Who needs health care—the well or the sick?BMJ 2005; 330 doi: https://doi.org/10.1136/bmj.330.7497.954 (Published 21 April 2005) Cite this as: BMJ 2005;330:954
- Iona Heath, general practitioner (firstname.lastname@example.org)1
- 1Caversham Group Practice, London NW5 2UP
- Accepted 2 February 2005
Shifting drug spending from the worried well in developed countries to those with treatable disease in poorer nations will benefit the health of everyone
Investment in health care, especially when it is driven by the interests of pharmaceutical companies, seems to produce a J curve. For most of the curve, the more money spent, the better the health outcomes, but after a certain point, the more spending and the more emphasis on health at the expense of other areas of human activity and achievement, the worse overall health becomes. Many poorer countries are trapped high on the long arm of the curve while richer countries seem intent on exploring the upper end of the short arm through the excessive self confidence of preventive medicine.1 The emphasis on preventive care damages patients in rich countries by tipping them towards misery. This process is built on a foundation of fear and is fanned by economic and political pressures.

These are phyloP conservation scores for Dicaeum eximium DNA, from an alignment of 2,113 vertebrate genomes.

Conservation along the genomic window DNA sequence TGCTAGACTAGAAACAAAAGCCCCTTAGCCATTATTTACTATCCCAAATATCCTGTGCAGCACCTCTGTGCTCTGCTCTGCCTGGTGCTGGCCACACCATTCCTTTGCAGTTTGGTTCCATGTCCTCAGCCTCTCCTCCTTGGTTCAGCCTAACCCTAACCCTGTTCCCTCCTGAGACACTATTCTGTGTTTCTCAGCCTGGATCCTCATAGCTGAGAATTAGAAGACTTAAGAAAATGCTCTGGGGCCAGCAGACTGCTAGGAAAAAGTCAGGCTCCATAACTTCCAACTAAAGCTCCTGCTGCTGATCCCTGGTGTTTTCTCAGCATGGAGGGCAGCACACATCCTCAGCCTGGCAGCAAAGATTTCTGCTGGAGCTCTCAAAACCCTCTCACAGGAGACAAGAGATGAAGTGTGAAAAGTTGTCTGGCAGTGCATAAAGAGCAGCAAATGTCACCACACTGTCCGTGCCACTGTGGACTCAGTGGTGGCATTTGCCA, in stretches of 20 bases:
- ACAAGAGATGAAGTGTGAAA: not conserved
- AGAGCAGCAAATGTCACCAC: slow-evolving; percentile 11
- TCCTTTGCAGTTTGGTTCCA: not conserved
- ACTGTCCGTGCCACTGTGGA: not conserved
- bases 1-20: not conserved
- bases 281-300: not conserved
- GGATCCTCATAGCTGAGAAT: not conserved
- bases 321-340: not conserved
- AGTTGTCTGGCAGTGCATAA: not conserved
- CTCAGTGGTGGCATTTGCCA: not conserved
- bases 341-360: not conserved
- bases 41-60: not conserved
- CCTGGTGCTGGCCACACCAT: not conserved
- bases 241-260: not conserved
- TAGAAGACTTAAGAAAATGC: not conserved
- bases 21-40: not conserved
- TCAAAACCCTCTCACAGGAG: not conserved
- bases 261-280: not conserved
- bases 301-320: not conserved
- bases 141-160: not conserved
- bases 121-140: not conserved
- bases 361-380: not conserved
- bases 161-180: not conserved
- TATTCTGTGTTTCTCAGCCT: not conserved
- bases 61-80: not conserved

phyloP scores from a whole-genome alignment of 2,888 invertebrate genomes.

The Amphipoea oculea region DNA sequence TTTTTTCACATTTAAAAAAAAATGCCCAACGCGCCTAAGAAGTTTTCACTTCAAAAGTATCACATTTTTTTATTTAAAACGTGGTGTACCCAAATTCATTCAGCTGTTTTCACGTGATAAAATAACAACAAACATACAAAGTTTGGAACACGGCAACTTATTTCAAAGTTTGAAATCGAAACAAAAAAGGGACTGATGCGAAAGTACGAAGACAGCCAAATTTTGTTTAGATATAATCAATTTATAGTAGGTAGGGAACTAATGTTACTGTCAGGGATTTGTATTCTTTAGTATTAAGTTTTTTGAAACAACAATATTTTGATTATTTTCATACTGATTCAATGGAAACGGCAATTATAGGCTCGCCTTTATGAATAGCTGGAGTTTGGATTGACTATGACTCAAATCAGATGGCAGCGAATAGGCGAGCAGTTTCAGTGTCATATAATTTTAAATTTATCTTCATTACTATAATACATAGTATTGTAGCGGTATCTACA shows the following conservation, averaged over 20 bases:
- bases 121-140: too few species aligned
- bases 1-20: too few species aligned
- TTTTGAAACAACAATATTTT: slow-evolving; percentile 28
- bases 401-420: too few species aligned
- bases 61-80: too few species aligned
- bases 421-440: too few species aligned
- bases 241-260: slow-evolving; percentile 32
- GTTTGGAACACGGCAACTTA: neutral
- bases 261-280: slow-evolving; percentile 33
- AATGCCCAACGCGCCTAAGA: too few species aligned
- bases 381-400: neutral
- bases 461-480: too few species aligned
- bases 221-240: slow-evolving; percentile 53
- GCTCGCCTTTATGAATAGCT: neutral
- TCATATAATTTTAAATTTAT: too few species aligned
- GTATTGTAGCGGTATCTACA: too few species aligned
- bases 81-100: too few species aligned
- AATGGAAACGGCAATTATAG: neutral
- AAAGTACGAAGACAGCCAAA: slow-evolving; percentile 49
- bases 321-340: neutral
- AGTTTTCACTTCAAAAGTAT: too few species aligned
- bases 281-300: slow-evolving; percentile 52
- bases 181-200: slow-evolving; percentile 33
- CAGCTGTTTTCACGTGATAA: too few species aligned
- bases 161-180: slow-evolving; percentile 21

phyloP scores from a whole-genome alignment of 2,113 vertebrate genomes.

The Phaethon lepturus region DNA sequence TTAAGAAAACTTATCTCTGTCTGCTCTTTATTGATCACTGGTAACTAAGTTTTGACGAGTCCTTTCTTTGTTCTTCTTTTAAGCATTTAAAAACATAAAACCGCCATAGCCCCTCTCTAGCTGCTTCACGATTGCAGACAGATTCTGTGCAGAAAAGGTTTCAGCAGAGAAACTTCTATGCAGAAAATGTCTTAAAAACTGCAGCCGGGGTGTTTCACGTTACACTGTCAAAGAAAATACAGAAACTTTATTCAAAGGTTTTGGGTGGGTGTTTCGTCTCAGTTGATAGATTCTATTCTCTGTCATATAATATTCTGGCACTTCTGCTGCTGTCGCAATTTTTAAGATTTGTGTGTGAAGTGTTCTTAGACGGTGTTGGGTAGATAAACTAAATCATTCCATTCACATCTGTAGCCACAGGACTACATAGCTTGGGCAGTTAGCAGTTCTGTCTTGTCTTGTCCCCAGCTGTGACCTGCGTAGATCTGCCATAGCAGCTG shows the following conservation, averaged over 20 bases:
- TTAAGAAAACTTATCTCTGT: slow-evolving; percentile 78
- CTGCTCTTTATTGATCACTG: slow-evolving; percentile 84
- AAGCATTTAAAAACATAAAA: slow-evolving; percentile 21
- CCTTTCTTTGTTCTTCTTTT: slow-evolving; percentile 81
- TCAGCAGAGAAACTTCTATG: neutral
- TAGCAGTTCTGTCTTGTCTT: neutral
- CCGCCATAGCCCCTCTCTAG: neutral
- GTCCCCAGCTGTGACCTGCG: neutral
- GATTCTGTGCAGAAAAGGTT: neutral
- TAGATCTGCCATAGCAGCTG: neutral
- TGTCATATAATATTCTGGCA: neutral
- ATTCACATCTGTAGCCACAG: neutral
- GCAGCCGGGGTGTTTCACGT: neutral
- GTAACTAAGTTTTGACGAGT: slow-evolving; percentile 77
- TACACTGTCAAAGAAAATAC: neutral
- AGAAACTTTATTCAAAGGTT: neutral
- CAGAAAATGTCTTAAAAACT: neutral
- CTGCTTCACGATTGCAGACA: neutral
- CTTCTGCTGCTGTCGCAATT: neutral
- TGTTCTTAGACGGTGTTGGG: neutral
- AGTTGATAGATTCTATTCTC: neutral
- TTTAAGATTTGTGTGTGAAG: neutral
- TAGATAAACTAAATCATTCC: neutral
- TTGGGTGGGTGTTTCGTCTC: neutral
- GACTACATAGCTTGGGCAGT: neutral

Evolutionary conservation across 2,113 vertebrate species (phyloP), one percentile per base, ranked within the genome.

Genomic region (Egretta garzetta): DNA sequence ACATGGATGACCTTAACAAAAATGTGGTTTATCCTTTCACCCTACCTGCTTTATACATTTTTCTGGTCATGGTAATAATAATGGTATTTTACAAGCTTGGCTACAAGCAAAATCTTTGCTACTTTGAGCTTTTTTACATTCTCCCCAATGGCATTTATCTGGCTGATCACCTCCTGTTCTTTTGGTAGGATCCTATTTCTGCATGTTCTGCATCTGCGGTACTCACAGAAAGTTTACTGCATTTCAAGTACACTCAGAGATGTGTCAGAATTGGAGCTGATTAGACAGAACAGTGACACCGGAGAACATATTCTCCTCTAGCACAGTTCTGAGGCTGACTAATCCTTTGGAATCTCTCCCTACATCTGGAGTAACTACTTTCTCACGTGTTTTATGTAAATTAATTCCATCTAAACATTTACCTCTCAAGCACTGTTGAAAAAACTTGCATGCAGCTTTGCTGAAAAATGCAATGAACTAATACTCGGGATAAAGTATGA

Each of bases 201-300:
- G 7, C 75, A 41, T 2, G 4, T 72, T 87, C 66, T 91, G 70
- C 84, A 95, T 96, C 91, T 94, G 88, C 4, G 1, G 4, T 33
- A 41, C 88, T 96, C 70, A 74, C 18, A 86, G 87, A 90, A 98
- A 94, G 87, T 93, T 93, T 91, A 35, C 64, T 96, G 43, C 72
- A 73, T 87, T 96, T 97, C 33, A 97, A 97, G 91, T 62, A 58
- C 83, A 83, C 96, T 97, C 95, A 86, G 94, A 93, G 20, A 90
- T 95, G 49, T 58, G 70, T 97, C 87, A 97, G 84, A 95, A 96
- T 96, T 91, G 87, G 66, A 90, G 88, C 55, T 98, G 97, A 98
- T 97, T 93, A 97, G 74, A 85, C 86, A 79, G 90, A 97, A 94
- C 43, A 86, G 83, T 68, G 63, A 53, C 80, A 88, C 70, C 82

Health and wealth
Amartya Sen has compared people living in Bihar, Kerala, and the United States.2 Bihar is the poorest state in India, and Kerala is the state that has invested most heavily in education and achieved the highest rates of literacy. Predictably, life expectancy is lowest in Bihar and highest in the United States, with Kerala's falling between the two but much closer to the United States. However, the rates of self reported illness are paradoxical: low in Bihar, where the low expectations of health are disturbing, and enormously high in the United States, which is equally disturbing but for different reasons. Kerala combines the greatest longevity and the highest rate of self reported illness of all the Indian states. It seems …
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